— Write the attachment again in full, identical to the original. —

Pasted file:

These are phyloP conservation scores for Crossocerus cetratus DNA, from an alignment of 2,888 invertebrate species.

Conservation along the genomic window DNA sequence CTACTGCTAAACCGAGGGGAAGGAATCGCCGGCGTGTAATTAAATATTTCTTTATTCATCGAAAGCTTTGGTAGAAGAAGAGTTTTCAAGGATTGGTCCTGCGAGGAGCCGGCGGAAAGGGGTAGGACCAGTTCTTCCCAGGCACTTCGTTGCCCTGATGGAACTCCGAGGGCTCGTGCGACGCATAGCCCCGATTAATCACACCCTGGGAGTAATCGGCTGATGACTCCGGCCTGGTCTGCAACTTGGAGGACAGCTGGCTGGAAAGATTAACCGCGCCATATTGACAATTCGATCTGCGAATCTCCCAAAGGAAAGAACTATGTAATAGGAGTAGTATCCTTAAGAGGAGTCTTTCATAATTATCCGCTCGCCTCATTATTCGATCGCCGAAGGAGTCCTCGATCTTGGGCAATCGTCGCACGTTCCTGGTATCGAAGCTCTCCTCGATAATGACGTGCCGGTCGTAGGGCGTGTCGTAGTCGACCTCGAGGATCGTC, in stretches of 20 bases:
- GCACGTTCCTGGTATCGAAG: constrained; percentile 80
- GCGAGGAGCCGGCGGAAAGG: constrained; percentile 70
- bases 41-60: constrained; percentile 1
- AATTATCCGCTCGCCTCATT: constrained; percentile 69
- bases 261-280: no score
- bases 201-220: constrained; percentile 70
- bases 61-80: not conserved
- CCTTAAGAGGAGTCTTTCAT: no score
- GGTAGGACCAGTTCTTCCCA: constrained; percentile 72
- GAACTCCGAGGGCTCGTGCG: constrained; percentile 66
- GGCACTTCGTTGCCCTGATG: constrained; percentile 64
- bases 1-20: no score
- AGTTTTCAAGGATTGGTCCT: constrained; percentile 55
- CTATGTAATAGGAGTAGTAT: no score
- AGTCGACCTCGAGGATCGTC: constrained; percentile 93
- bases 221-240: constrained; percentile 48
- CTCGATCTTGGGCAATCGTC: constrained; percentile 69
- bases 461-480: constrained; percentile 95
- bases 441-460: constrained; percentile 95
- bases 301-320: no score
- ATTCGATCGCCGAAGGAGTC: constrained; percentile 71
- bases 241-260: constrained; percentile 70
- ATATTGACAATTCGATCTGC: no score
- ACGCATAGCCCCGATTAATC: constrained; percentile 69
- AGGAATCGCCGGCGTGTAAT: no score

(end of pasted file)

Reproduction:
These are phyloP conservation scores for Crossocerus cetratus DNA, from an alignment of 2,888 invertebrate species.

Conservation along the genomic window DNA sequence CTACTGCTAAACCGAGGGGAAGGAATCGCCGGCGTGTAATTAAATATTTCTTTATTCATCGAAAGCTTTGGTAGAAGAAGAGTTTTCAAGGATTGGTCCTGCGAGGAGCCGGCGGAAAGGGGTAGGACCAGTTCTTCCCAGGCACTTCGTTGCCCTGATGGAACTCCGAGGGCTCGTGCGACGCATAGCCCCGATTAATCACACCCTGGGAGTAATCGGCTGATGACTCCGGCCTGGTCTGCAACTTGGAGGACAGCTGGCTGGAAAGATTAACCGCGCCATATTGACAATTCGATCTGCGAATCTCCCAAAGGAAAGAACTATGTAATAGGAGTAGTATCCTTAAGAGGAGTCTTTCATAATTATCCGCTCGCCTCATTATTCGATCGCCGAAGGAGTCCTCGATCTTGGGCAATCGTCGCACGTTCCTGGTATCGAAGCTCTCCTCGATAATGACGTGCCGGTCGTAGGGCGTGTCGTAGTCGACCTCGAGGATCGTC, in stretches of 20 bases:
- GCACGTTCCTGGTATCGAAG: constrained; percentile 80
- GCGAGGAGCCGGCGGAAAGG: constrained; percentile 70
- bases 41-60: constrained; percentile 1
- AATTATCCGCTCGCCTCATT: constrained; percentile 69
- bases 261-280: no score
- bases 201-220: constrained; percentile 70
- bases 61-80: not conserved
- CCTTAAGAGGAGTCTTTCAT: no score
- GGTAGGACCAGTTCTTCCCA: constrained; percentile 72
- GAACTCCGAGGGCTCGTGCG: constrained; percentile 66
- GGCACTTCGTTGCCCTGATG: constrained; percentile 64
- bases 1-20: no score
- AGTTTTCAAGGATTGGTCCT: constrained; percentile 55
- CTATGTAATAGGAGTAGTAT: no score
- AGTCGACCTCGAGGATCGTC: constrained; percentile 93
- bases 221-240: constrained; percentile 48
- CTCGATCTTGGGCAATCGTC: constrained; percentile 69
- bases 461-480: constrained; percentile 95
- bases 441-460: constrained; percentile 95
- bases 301-320: no score
- ATTCGATCGCCGAAGGAGTC: constrained; percentile 71
- bases 241-260: constrained; percentile 70
- ATATTGACAATTCGATCTGC: no score
- ACGCATAGCCCCGATTAATC: constrained; percentile 69
- AGGAATCGCCGGCGTGTAAT: no score